8th Annual Graduate Student Workshop in Applied Philosophy at BGSU
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Identity and Intersectionality
8th Annual Graduate Student Workshop in Applied Philosophy
Bowling Green State University, Bowling Green, Ohio
Friday, November 6 and Saturday, November 7
Keynote Speaker: Olúfẹmi O. Táíwò (Georgetown University)
We know that human beings identify themselves and each other in numerous ways. Many of these identities – like race, gender, sex, sexuality, ethnicity, ability/disability status, and nationality – have important normative ramifications. To take only one example, just for being members of minority races and ethnicities, people in the US and other nations face systemic oppression affecting every aspect of their lives. In the wake of the murder of George Floyd and countless other people of color both past and present, and the resulting global movements, chiefly the Black Lives Matter Movement, these evident and persistent injustices have been brought to the forefront of our collective conscience. Further, the interrelation of multiple identities often leads to increased discrimination or disadvantage. This idea, intersectionality, was introduced by legal scholar Kimberlé Crenshaw in 1989, and has been developed extensively since. But there is still much that can be done to incorporate this concept into philosophical scholarship. There are plenty of additional reasons for philosophers to investigate human identities, and the intersectionality of those identities, since how we identify ourselves is a core human concern.
This call for papers is deliberately broad in scope, as there are any number of possible paper topics which could appropriately invoke our theme. Likewise, we also welcome papers that employ a wide range of philosophical fields and methodologies. Finally, we recognize that the profession of philosophy is problematically lacking diversity. Therefore, we strongly encourage submissions from a diverse background of philosophers across the spectrum of identities. We also welcome scholarship that relates to movements like Black Lives Matter, that aim to explain, expose, or resolve longstanding injustices and inequalities.
Potentially fruitful philosophical questions include the following:
- How should we understand the concept of intersectionality? How should we employ it in our understanding of injustice and inequality? How do different aspects of identity intersect, interact, and overlap?
- How and why do people identify themselves and each other in various ways? (E.g., Does identity, as typically conceived, require others’ acceptance? Is calling someone a woman or Black a form of oppression in itself? Is identification necessarily intentional?)
- What does it take for an identity to exist, and do certain identities exist? (E.g., How should we understand the concept of race? What is the relationship between sex and gender? How should we conceive of sex and gender?)
- How do identities shape human life? (E.g., What kinds of oppression do women face, and what should be done about it? Does being a parent entail any moral responsibilities?)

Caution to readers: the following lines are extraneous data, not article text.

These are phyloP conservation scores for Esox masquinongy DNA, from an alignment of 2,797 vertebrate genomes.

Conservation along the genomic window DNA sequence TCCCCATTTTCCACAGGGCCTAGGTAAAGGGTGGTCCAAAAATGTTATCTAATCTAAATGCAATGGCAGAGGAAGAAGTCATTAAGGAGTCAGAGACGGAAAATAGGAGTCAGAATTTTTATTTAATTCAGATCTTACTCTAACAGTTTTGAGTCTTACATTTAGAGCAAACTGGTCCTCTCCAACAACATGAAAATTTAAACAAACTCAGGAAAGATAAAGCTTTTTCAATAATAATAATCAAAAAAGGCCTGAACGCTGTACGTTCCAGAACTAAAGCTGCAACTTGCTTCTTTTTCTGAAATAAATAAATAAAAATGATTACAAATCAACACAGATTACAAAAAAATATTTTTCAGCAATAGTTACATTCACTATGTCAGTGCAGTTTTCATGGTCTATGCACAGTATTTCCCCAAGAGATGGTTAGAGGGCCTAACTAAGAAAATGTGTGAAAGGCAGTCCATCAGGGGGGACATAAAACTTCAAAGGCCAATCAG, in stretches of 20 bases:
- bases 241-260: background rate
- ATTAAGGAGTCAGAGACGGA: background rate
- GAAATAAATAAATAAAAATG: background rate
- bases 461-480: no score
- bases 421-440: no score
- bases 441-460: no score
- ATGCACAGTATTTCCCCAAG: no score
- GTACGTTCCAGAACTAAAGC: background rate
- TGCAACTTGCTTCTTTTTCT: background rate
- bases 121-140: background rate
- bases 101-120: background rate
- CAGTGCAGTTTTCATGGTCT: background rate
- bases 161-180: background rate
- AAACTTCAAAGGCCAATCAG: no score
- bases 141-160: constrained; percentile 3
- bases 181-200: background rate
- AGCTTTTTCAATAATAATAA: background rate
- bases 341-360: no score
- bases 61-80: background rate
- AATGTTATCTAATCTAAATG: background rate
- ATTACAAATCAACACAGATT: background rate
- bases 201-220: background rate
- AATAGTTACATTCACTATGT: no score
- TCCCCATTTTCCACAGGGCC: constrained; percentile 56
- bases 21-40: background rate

- How do systemic inequalities and problems of systemic injustice form? How do we explain them? What solutions can we conceive of?
- How have traditional approaches to the history of philosophy neglected or suppressed non-Western philosophical traditions and canons? What insights can be gained from these underrepresented traditions?
Topics areas can include (but are not limited to):
Philosophy of Gender, Race, and Sexuality, African/Africana Philosophy, Asian Philosophy, Philosophy of the Americas, Philosophy of Social Science, Feminist Philosophy, Applied Ethics, Meta-Ethics, Normative Ethics, Philosophy of Law, Social and Political Philosophy, PPE (Philosophy, Politics, and Economics), Value Theory, and History of Philosophy.
Paper Submission Guidelines
We invite the submission of papers relevant to the topic of this year’s workshop—identity and intersectionality. As our workshop is intended as an aid in developing and improving philosophical writing, we will accept papers which are not yet of final draft quality, yet we expect submissions that demonstrate coherent and professional writing. Papers must not exceed a length of 4000 words (though papers under 3000 words are preferred) and should be prepared for blind review. Please send your paper in an acceptable format (acceptable formats: .pdf, .doc, .docx, .rtf) as an attachment to the following email address: email@example.com.
Please use the following as your subject line: “[your last name] paper submission.” In the body of the e-mail, please include the following information:
1. the paper’s title
2. author’s name
3. a brief abstract
4. institutional affiliation and program
5. contact e-mail address and phone number
6. statement granting permission to distribute your paper to graduate students serving on the workshop committee and to commentators.
Each paper will have a commentator. Those interested in commenting should send an email to firstname.lastname@example.org detailing availability and areas of interest. Persons whose papers were not included in the workshop may be invited to participate as commentators.
The submission deadline is September 30th, 2020.
There is no charge for attendance. To attend as a guest, you must RSVP by emailing email@example.com.
For more detailed information about the workshop, which will be held online this year due to COVID-19, see https://www.bgsu.edu/arts-and-sciences/philosophy/workshops-and-conferences/identity-and-intersectionality-2020.html.
Email for paper submissions: firstname.lastname@example.org.
Colton Veler: email@example.com
Josh Brown: firstname.lastname@example.org
This is a student event (e.g. a graduate conference).
November 1, 2020, 11:45pm EST